The 1998-2005 Housing 'Bubble' and the Current 'Correction': What's Different this Time?

26 Pages Posted: 14 Dec 2007 Last revised: 30 Dec 2008

See all articles by William C. Wheaton

William C. Wheaton

Massachusetts Institute of Technology (MIT) - Department of Economics

Gleb Nechayev

CBRE Econometric Advisors

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Abstract

This paper examines the inflation in housing prices between 1998 and 2005 and investigates whether this run-up in prices can be explained by increases in demand fundamentals such as population, income growth, and the decline in interest rates over this period. Time series models are estimated for 59 MSA markets and price changes from 1998 to 2005 are dynamically forecast using actual economic fundamentals to drive the models. In all 59 markets, the growth in fundamentals from 1998 to 2005 forecasts price growth that is far below that which actually occurred. An examination of the 2005 forecast errors reveals they are greater in larger MSAs, in MSAs where second home and speculative buying was prevalent, and in MSAs where indicators suggest the sub-prime mortgage market was most active. These latter factors are unique to the recent housing market and hence make it difficult to asses if and how far housing prices will correct after 2005.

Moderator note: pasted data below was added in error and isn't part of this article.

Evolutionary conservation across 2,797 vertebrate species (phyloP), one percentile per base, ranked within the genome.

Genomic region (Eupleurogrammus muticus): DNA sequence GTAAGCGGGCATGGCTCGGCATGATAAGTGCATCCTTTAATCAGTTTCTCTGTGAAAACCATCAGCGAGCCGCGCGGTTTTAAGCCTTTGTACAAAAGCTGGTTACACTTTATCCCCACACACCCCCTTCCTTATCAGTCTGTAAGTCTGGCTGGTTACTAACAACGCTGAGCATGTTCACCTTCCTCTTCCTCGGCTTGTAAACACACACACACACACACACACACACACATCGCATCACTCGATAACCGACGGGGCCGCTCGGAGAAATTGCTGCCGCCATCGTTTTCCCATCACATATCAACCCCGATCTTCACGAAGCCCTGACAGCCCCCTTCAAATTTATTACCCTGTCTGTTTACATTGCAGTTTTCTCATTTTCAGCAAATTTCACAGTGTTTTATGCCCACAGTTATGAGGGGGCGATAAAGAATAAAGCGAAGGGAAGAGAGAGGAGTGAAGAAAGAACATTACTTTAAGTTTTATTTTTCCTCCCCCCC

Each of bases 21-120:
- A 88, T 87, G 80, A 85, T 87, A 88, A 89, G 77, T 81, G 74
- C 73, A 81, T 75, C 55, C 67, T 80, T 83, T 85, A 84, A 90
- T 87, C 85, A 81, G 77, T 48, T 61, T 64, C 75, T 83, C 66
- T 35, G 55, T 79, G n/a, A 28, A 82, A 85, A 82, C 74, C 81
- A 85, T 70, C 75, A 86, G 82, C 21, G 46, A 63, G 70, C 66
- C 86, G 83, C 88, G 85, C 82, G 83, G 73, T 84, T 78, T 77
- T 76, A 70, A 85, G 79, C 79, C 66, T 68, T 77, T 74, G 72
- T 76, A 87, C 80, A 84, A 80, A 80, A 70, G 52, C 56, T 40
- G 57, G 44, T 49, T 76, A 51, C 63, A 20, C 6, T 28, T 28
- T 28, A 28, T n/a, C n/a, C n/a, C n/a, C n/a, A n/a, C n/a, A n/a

Keywords: inflation, housing prices, housing bubble, demand fundamentals, economic fundamentals

Suggested Citation

Wheaton, William C. and Nechayev, Gleb, The 1998-2005 Housing 'Bubble' and the Current 'Correction': What's Different this Time?. Journal of Real Estate Research, Vol. 30, No. 1, 2008, Available at SSRN: https://ssrn.com/abstract=1071044

William C. Wheaton (Contact Author)

Massachusetts Institute of Technology (MIT) - Department of Economics ( email )

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Cambridge, MA 02142
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617-253-1723 (Phone)
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Gleb Nechayev

CBRE Econometric Advisors ( email )

260 Franklin Street
Suite 400
Boston, MA 02110
United States

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